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dc.contributor.authorAshrafi Fashi, Parsa 18:40:01 (GMT) 18:40:01 (GMT)
dc.description.abstractDigital pathology has recently expanded the field of medical image processing for di- agnostic reasons. Whole slide images (WSIs) of histopathology are often accompanied by information on the location and type of diseases and cancers displayed. Digital scanning has made it possible to create high-quality WSIs from tissue slides quickly. As a result, hospitals and clinics now have more WSI archives. As a result, rapid WSI analysis is nec- essary to meet the demands of modern pathology workflow. The advantages of pathology have increased the popularity of computerized image analysis and diagnosis. The recent development of artificial neural networks in AI has changed the field of digital pathology. Deep learning can help pathologists segment and categorize regions and nuclei and search among WSIs for comparable morphology. However, because of the large data size of WSIs, representing digitized pathology slides has proven difficult. Furthermore, the morphological differences between diagnoses may be slim, making WSI representation problematic. Convolutional neural networks are currently being used to generate a single vector representation from a WSI (CNN). Multiple instance learning is a solution to tackle the problem of giga-pixel image representation. In multiple instance learning, all patches in a slide are combined to create a single vector representation. Self-supervised learning has also shown impressive generalization outcomes in recent years. In self-supervised learning, a model is trained using pseudo-labels on a pretext task to improve accuracy on the main goal task. Contrastive learning is also a new scheme for self-supervision that aids the model produce more robust presentations. In this thesis, we describe a self-supervised approach that utilizes the anatomic site information provided by each WSI during tissue preparation and digitization. We exploit an Attention-based Multiple instance learning setup along with supervised contrastive learning. Furthermore, we show that using supervised contrastive learning approaches in the pretext stage improves model embedding quality in both classification and search tasks. We test our model on an image search on the TCGA depository dataset, a Lung cancer classification task and a Lung-Kidney-Stomach immunofluorescence WSI dataset.en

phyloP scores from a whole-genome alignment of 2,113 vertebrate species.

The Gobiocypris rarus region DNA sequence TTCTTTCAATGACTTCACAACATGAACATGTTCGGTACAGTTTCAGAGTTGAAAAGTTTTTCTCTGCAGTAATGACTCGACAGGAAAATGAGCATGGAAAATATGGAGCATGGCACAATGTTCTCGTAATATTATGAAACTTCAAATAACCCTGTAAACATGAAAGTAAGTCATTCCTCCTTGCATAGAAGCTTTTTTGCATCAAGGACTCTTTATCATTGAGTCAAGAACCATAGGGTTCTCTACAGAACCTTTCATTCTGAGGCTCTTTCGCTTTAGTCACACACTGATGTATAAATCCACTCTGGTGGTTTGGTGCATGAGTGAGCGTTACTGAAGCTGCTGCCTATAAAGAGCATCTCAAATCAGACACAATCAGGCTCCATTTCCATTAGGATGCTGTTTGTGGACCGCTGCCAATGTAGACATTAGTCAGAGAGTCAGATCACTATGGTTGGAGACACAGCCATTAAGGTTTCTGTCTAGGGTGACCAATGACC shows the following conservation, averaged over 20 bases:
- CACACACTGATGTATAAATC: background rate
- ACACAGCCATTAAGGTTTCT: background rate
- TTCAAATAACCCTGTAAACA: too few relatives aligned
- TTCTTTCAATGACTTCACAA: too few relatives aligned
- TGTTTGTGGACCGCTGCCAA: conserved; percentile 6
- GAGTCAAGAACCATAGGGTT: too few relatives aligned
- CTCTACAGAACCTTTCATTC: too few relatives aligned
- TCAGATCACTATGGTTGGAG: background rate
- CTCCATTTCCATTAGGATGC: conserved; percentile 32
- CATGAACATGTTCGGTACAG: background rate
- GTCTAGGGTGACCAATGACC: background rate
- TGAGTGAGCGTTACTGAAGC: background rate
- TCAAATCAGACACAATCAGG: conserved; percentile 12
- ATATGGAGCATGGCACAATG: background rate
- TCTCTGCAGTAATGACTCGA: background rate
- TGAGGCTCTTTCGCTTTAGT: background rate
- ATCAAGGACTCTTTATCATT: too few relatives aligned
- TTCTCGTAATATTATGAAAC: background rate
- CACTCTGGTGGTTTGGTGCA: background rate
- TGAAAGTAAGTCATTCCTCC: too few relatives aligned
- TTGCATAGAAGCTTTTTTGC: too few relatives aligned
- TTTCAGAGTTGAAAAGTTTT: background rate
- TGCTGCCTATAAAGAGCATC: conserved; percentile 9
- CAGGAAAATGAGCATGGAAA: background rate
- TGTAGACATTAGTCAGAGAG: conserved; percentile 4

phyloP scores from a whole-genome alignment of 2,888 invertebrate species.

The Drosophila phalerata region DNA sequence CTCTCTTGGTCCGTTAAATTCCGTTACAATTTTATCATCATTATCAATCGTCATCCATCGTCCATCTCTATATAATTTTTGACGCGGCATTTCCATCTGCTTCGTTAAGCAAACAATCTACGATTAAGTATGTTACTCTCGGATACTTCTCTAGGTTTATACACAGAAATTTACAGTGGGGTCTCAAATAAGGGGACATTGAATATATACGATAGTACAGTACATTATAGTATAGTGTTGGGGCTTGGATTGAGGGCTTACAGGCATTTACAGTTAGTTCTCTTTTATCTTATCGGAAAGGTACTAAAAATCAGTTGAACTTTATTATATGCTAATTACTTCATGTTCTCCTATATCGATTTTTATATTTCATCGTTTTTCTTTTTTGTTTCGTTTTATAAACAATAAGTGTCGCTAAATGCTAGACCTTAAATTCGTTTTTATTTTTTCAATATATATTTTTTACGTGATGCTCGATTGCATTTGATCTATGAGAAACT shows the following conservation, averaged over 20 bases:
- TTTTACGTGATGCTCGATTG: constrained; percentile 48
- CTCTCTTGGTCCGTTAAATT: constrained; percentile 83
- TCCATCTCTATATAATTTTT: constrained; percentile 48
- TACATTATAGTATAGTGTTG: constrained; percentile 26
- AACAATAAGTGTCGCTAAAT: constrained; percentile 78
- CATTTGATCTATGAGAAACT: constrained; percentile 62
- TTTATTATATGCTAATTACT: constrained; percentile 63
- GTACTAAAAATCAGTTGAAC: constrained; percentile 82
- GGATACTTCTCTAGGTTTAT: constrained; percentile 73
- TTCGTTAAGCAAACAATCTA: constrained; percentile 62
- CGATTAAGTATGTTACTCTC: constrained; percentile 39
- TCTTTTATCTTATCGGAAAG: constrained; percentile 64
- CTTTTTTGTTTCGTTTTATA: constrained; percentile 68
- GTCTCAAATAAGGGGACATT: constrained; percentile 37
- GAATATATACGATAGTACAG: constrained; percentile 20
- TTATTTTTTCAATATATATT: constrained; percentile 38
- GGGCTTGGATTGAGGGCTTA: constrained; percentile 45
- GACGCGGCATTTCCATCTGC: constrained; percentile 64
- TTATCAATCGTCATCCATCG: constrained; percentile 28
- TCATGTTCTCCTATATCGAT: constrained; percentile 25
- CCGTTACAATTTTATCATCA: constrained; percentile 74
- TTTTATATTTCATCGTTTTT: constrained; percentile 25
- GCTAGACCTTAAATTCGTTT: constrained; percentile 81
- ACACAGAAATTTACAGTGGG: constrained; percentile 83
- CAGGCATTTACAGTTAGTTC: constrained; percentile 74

dc.publisherUniversity of Waterlooen
dc.subjectdigital pathologyen
dc.subjectrepresentation learningen
dc.subjectcomputational pathologyen
dc.subjectself-supervised learningen
dc.subjectimage searchen
dc.subjectmultiple instance learningen
dc.subjectsupervised contrastive learningen
dc.titleA Self-Supervised Contrastive Learning Approach for Whole Slide Image Representation in Digital Pathologyen
dc.typeMaster Thesisen
dc.pendingfalse Design Engineeringen Design Engineeringen of Waterlooen
uws-etd.degreeMaster of Applied Scienceen
uws.contributor.advisorTizhoosh, Hamid
uws.contributor.advisorBabaie, Morteza
uws.contributor.affiliation1Faculty of Engineeringen

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